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A book review by Steven Wu
April 09, 2002
|Rating: 8 (of 10)|
A chronolith is, as one character explains it, a stone set back in time (hence "chrono" + "lith"). Scott Warden, the protagonist, is one of the first humans to observe the appearance of one of these stones, a huge monument made out of some unknown and seemingly indestructible substance that simply materializes out of thin air. But the most frightening part about the chronolith is that it bears an inscription marking it as a monument to a military victory of somebody named Kuin--20 years in the future. The appearance of chronoliths all over the world--sometimes in desolate areas, sometimes in the middle of major cities (where an appearance can flatten a square mile of buildings and kill thousands of people)--sets off a storm of controversy and mayhem as people wonder where Kuin is, when he (or she?) will appear, and what he/she will do when the conquering begins.
As I said, an awesome premise. And Wilson deals honestly with it here--the chronoliths are, indeed, monuments sent back from the future, and indeed the appearance of these chronoliths provokes a slew of time-travel and materials research in an effort to understand what Kuin is (will be?) doing.
Wilson's style is unexciting; he is no prose stylist. But for some reason his understated style works well here. This is mostly because he tells the entire story from the first-person point of view of one person: Scott Warden. Unlike in other science-fiction novels, Scott is not a super-scientist, a major political figure, or the lost heir of some ancient race. Instead, Scott is just an ordinary guy, with ordinary problems, who wants to keep out of exciting events. And, for most of the book, he does indeed stay away from the global crises that follow in the wake of the chronoliths. In part because of Wilson's understated style, Scott's family story--his estrangement from his wife, his relationship with his daughter--is quite good, taking on a poignant tone that caught me by surprise. I thought the premise would be all that the book had going for it, but in the end I found myself caring for the characters as well.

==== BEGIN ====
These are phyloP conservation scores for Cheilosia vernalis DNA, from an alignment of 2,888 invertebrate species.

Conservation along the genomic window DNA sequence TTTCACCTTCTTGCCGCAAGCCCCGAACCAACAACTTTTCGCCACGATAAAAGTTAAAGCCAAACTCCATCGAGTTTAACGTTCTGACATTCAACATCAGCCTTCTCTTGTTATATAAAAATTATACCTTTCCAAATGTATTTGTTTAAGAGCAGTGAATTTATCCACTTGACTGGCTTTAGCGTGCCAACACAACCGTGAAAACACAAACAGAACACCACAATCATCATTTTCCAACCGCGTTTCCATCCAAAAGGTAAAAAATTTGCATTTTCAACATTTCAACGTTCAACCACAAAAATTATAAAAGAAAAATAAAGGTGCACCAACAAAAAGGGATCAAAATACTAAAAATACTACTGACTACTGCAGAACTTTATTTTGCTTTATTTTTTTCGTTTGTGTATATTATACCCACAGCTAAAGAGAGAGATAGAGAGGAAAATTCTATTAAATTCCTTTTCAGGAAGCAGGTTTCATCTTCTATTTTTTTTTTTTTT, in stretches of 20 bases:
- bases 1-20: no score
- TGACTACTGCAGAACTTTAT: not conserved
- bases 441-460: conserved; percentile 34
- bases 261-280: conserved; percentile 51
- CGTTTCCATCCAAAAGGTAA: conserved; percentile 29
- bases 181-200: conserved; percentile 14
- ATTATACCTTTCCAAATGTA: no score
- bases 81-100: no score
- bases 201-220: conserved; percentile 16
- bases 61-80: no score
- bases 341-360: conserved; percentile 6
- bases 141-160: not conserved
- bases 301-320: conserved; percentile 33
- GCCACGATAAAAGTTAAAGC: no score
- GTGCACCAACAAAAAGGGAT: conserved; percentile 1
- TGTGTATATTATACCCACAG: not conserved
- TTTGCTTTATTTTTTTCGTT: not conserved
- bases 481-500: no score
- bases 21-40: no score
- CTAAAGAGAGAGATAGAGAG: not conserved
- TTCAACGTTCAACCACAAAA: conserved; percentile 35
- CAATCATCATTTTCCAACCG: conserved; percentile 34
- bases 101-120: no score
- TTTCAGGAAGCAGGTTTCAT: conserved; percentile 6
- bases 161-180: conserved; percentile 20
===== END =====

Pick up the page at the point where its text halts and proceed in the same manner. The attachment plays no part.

As for the premise itself, Wilson meets his burden admirably. There is indeed an explanation for the chronoliths; it is not quite what you expect, but it is also not a complete surprise. The details that comprise the explanation accumulate throughout the book, and Wilson does the reader a service by never lumping together all the facts into one clunky expository chapter. And by the end of the book the plotline becomes intricately tied in to the premise. Nothing here will make your jaw drop, but at least Wilson doesn't cop out of this book (cf. Darwinia).
Naturally, since this story deals with time travel, it's not entirely self-consistent. (If the monuments are sent back in time, then who got the idea for them in the first place? What happens to Kuin monuments just before they are constructed in the future?) In addition, the "science" of the book is a complete mess, and totally unrelated to reality. ("Tau turbulence" is as ridiculous a concept as I have ever heard.) On the other hand, Scott is supposed to be a non-scientist, and so through him Wilson manages to squirm out of plenty of scientific worries.
In the end, The Chronoliths is a fun book with a great premise and decent characterization. I recommend it.
Steven Wu's Book Reviews